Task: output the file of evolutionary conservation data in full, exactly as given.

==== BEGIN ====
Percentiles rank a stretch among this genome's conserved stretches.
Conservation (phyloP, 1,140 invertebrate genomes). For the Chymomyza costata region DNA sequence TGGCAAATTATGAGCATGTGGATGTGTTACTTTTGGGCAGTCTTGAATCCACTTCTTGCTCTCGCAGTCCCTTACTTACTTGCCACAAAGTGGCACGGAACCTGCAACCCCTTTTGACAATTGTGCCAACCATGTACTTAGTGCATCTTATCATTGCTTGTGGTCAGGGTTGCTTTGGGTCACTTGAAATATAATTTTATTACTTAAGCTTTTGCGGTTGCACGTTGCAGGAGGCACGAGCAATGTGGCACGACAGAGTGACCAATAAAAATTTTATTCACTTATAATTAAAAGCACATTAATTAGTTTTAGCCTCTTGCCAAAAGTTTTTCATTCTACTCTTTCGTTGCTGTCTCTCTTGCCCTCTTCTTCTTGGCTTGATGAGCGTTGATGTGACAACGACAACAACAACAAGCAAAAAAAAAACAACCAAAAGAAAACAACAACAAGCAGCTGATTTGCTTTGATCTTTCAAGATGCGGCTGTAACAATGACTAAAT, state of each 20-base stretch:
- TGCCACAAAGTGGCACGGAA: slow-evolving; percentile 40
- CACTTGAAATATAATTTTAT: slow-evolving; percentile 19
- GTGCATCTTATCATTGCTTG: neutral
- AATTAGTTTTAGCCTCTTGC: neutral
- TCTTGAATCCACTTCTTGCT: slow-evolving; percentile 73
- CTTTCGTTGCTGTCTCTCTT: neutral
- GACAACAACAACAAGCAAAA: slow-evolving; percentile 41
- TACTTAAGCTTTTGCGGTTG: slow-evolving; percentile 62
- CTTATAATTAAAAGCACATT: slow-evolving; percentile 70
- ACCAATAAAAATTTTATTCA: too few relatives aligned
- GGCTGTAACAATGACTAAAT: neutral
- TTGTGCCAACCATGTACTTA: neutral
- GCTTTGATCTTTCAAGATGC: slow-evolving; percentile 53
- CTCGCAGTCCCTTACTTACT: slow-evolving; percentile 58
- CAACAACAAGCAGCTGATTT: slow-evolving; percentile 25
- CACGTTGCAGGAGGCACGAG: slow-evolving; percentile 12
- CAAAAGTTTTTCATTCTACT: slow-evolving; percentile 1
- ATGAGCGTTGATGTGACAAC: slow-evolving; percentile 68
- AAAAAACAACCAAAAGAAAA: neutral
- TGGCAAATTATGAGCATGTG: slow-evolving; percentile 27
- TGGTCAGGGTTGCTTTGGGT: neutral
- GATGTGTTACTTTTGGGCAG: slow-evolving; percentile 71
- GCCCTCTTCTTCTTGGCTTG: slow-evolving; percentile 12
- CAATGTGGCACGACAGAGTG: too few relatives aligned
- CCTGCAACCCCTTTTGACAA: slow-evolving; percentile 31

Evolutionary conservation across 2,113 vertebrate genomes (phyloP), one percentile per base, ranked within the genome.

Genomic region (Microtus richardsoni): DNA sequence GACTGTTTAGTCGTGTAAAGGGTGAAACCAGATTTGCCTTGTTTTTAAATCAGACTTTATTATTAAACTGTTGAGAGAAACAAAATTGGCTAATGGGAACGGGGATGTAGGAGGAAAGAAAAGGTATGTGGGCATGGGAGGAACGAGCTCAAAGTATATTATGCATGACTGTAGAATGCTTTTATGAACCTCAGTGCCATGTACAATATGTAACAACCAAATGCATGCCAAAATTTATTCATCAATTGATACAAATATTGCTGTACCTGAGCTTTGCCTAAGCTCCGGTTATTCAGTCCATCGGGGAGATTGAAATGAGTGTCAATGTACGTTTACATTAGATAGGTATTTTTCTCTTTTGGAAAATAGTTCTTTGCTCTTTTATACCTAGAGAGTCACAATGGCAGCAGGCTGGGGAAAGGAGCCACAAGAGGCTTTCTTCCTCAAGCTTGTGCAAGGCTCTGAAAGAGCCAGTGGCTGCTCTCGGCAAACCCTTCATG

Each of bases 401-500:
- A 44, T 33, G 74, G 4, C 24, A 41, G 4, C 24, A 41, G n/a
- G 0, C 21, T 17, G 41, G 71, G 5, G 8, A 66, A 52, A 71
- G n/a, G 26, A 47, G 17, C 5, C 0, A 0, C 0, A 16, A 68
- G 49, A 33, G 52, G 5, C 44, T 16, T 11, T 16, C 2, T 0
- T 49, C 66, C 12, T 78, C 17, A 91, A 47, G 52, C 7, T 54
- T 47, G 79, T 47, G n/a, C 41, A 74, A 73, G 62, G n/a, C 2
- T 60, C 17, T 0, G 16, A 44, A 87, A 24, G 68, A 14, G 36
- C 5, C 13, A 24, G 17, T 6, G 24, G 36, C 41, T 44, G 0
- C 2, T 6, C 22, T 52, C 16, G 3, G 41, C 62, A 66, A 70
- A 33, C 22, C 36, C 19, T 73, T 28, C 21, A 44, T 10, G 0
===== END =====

Percentiles rank a stretch among this genome's conserved stretches.
Conservation (phyloP, 1,140 invertebrate genomes). For the Chymomyza costata region DNA sequence TGGCAAATTATGAGCATGTGGATGTGTTACTTTTGGGCAGTCTTGAATCCACTTCTTGCTCTCGCAGTCCCTTACTTACTTGCCACAAAGTGGCACGGAACCTGCAACCCCTTTTGACAATTGTGCCAACCATGTACTTAGTGCATCTTATCATTGCTTGTGGTCAGGGTTGCTTTGGGTCACTTGAAATATAATTTTATTACTTAAGCTTTTGCGGTTGCACGTTGCAGGAGGCACGAGCAATGTGGCACGACAGAGTGACCAATAAAAATTTTATTCACTTATAATTAAAAGCACATTAATTAGTTTTAGCCTCTTGCCAAAAGTTTTTCATTCTACTCTTTCGTTGCTGTCTCTCTTGCCCTCTTCTTCTTGGCTTGATGAGCGTTGATGTGACAACGACAACAACAACAAGCAAAAAAAAAACAACCAAAAGAAAACAACAACAAGCAGCTGATTTGCTTTGATCTTTCAAGATGCGGCTGTAACAATGACTAAAT, state of each 20-base stretch:
- TGCCACAAAGTGGCACGGAA: slow-evolving; percentile 40
- CACTTGAAATATAATTTTAT: slow-evolving; percentile 19
- GTGCATCTTATCATTGCTTG: neutral
- AATTAGTTTTAGCCTCTTGC: neutral
- TCTTGAATCCACTTCTTGCT: slow-evolving; percentile 73
- CTTTCGTTGCTGTCTCTCTT: neutral
- GACAACAACAACAAGCAAAA: slow-evolving; percentile 41
- TACTTAAGCTTTTGCGGTTG: slow-evolving; percentile 62
- CTTATAATTAAAAGCACATT: slow-evolving; percentile 70
- ACCAATAAAAATTTTATTCA: too few relatives aligned
- GGCTGTAACAATGACTAAAT: neutral
- TTGTGCCAACCATGTACTTA: neutral
- GCTTTGATCTTTCAAGATGC: slow-evolving; percentile 53
- CTCGCAGTCCCTTACTTACT: slow-evolving; percentile 58
- CAACAACAAGCAGCTGATTT: slow-evolving; percentile 25
- CACGTTGCAGGAGGCACGAG: slow-evolving; percentile 12
- CAAAAGTTTTTCATTCTACT: slow-evolving; percentile 1
- ATGAGCGTTGATGTGACAAC: slow-evolving; percentile 68
- AAAAAACAACCAAAAGAAAA: neutral
- TGGCAAATTATGAGCATGTG: slow-evolving; percentile 27
- TGGTCAGGGTTGCTTTGGGT: neutral
- GATGTGTTACTTTTGGGCAG: slow-evolving; percentile 71
- GCCCTCTTCTTCTTGGCTTG: slow-evolving; percentile 12
- CAATGTGGCACGACAGAGTG: too few relatives aligned
- CCTGCAACCCCTTTTGACAA: slow-evolving; percentile 31

Evolutionary conservation across 2,113 vertebrate genomes (phyloP), one percentile per base, ranked within the genome.

Genomic region (Microtus richardsoni): DNA sequence GACTGTTTAGTCGTGTAAAGGGTGAAACCAGATTTGCCTTGTTTTTAAATCAGACTTTATTATTAAACTGTTGAGAGAAACAAAATTGGCTAATGGGAACGGGGATGTAGGAGGAAAGAAAAGGTATGTGGGCATGGGAGGAACGAGCTCAAAGTATATTATGCATGACTGTAGAATGCTTTTATGAACCTCAGTGCCATGTACAATATGTAACAACCAAATGCATGCCAAAATTTATTCATCAATTGATACAAATATTGCTGTACCTGAGCTTTGCCTAAGCTCCGGTTATTCAGTCCATCGGGGAGATTGAAATGAGTGTCAATGTACGTTTACATTAGATAGGTATTTTTCTCTTTTGGAAAATAGTTCTTTGCTCTTTTATACCTAGAGAGTCACAATGGCAGCAGGCTGGGGAAAGGAGCCACAAGAGGCTTTCTTCCTCAAGCTTGTGCAAGGCTCTGAAAGAGCCAGTGGCTGCTCTCGGCAAACCCTTCATG

Each of bases 401-500:
- A 44, T 33, G 74, G 4, C 24, A 41, G 4, C 24, A 41, G n/a
- G 0, C 21, T 17, G 41, G 71, G 5, G 8, A 66, A 52, A 71
- G n/a, G 26, A 47, G 17, C 5, C 0, A 0, C 0, A 16, A 68
- G 49, A 33, G 52, G 5, C 44, T 16, T 11, T 16, C 2, T 0
- T 49, C 66, C 12, T 78, C 17, A 91, A 47, G 52, C 7, T 54
- T 47, G 79, T 47, G n/a, C 41, A 74, A 73, G 62, G n/a, C 2
- T 60, C 17, T 0, G 16, A 44, A 87, A 24, G 68, A 14, G 36
- C 5, C 13, A 24, G 17, T 6, G 24, G 36, C 41, T 44, G 0
- C 2, T 6, C 22, T 52, C 16, G 3, G 41, C 62, A 66, A 70
- A 33, C 22, C 36, C 19, T 73, T 28, C 21, A 44, T 10, G 0